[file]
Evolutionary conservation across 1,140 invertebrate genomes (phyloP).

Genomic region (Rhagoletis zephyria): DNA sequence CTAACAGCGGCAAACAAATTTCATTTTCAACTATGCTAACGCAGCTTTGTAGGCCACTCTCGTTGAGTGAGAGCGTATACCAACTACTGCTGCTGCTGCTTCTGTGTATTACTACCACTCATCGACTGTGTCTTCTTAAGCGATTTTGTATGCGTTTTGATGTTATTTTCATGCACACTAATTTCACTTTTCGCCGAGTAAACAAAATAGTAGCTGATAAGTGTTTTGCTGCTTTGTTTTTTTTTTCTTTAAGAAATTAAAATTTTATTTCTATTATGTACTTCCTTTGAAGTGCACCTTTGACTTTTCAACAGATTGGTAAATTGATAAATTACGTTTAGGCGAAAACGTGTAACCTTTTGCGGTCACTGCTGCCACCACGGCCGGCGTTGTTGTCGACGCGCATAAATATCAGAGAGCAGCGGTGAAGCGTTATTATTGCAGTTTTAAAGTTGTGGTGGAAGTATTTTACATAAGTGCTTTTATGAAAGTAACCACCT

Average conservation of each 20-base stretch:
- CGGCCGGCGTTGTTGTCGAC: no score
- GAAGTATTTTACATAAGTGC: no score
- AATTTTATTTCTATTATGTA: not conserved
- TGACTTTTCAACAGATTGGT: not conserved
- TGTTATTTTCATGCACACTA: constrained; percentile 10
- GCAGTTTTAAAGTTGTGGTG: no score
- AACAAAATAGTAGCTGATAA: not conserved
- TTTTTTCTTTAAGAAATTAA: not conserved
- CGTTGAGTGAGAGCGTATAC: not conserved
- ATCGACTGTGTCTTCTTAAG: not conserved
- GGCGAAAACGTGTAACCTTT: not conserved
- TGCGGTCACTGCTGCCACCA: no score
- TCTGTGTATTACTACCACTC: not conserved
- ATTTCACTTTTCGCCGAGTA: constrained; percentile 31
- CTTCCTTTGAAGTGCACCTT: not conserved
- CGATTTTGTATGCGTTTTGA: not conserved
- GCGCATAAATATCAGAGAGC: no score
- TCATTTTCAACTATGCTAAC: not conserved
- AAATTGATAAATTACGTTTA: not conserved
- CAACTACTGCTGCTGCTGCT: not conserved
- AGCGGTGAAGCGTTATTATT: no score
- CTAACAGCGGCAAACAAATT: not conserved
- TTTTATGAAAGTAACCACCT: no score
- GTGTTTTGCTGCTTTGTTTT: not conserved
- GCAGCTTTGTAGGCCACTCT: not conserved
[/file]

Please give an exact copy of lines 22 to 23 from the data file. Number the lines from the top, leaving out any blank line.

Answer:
- AAATTGATAAATTACGTTTA: not conserved
- CAACTACTGCTGCTGCTGCT: not conserved